GUWAHATI: In the last 8 years, the number of pending cases in the Gauhati High Court registered an increase of 37.7% between 2014 and 2022.
As per information available on the National Judicial Data Grid (NJDG), as of December 12, 2023, the Gauhati High Court has 62,180 such cases.
The Gauhati HC had, as of December 31, 2014, a total of 43,048. The number has increased to 59,285 as on December 31, 2022, translating to a 37.72% rise in the number of cases pending in the last eight years.
There are several reasons that lead to the pendency of cases in courts, which, inter alia, include the availability of physical infrastructure and supporting court staff, the complexity of the facts involved, the nature of the evidence, the cooperation of stake holders, viz., bars, investigation agencies, witnesses, and litigants, and the proper application of rules and procedures. Other factors that lead to delays in the disposal of cases include a lack of a prescribed timeframe by the respective courts for the disposal of various kinds of cases, frequent adjournments, and a lack of adequate arrangements to monitor, track, and bunch cases for hearing.
Moreover, in cases of pendency of criminal cases, the Criminal Justice System relies on assistance from various agencies, viz., the police, prosecution, forensic labs, handwriting experts, and medico-legal experts. Delay in providing assistance by allied agencies also entails delay in the disposal of cases.
The number of cases pending in the District and Subordinate courts in Assam as of December 12, 2023 is around 4.5 lakh.
The disposal of pending cases and prescribing timelines for judgements and disposal of cases are within the exclusive domain of the judiciary, and the Central Government has no direct role in the said matter.
At present, there is no proposal before the government to launch a special campaign or separately set up special Lok Adalats other than the Lok Adalats already being organized by National Legal Services Authority (NALSA) for disposal of such cases, except cases of serious nature.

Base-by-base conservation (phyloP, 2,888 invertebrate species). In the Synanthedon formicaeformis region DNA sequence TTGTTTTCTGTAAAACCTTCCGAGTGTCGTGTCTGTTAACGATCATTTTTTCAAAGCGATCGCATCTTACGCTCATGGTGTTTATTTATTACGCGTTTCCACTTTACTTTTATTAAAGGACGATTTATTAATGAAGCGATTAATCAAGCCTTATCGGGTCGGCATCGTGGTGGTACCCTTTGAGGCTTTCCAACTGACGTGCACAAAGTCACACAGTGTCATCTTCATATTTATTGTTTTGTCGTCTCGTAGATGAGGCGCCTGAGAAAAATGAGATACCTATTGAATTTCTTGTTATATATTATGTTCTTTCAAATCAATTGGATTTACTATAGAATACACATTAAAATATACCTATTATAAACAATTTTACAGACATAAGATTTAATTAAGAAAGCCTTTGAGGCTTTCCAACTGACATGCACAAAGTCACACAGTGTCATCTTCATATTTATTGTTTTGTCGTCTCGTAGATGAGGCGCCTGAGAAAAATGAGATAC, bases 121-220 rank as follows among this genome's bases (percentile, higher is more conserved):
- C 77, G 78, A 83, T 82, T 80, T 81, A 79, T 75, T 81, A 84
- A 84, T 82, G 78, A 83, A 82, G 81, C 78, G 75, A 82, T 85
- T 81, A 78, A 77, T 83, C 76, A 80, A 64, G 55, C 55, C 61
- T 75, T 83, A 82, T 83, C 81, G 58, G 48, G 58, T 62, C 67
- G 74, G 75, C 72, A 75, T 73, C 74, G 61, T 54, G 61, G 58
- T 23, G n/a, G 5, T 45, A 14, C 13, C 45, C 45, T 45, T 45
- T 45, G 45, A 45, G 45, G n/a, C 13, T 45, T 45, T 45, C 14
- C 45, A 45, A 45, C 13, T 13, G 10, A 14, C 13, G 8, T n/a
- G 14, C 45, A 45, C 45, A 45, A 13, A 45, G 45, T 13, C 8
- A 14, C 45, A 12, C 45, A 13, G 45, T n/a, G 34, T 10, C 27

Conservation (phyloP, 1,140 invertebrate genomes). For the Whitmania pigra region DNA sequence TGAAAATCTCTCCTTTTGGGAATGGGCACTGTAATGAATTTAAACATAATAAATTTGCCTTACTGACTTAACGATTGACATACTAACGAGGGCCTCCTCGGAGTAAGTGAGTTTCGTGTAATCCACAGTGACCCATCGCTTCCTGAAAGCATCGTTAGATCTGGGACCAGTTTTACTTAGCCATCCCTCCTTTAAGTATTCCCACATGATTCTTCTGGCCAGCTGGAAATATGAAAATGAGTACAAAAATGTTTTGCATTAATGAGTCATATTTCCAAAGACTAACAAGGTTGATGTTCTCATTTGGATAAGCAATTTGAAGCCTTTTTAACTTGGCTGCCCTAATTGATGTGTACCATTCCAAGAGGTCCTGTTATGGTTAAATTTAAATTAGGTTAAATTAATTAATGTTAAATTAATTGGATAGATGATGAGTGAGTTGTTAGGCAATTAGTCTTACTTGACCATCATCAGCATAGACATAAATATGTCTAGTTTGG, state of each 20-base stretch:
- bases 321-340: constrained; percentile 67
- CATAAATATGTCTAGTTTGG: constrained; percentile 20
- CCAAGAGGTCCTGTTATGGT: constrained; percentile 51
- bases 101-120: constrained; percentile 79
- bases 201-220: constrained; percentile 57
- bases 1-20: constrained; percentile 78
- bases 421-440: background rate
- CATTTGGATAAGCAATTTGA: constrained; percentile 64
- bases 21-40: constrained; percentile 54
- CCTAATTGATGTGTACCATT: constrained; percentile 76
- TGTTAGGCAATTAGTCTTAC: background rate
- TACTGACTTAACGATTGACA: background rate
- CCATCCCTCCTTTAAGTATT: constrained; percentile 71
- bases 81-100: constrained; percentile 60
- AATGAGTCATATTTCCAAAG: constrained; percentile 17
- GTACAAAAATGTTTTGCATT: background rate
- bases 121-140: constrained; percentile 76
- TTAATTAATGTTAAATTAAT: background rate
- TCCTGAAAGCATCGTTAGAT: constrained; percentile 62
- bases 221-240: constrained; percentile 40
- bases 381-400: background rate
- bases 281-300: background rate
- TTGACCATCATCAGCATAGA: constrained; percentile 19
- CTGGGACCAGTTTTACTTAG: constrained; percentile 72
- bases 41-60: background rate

However, the government has undertaken several initiatives to provide for the setting up of special courts and benches in order to aid speedy disposal of pending cases, especially for the safety and security of women and children. The Central Government has approved a scheme for setting up Fast Track Special Courts (FTSCs) across the country for the expeditious disposal of pending cases of rape under the IPC and crimes under the Protection of Children from Sexual Offences (POCSO) Act, 2012. Also, special courts for lawmakers in order to fast-track criminal cases involving elected Members of Parliament (MPs) or Members of Legislative Assembly (MLAs).
As a part of the National eGovernance Plan, the government has launched the eCourts Mission Mode Project, wherein 25 virtual courts in 20 states and UTs have been operationalized to handle traffic challan cases. The Family Courts Act, 1984, provides for the establishment of family courts by the state governments in consultation with the high court to promote conciliation and secure speedy settlement of disputes relating to marriage and family affairs.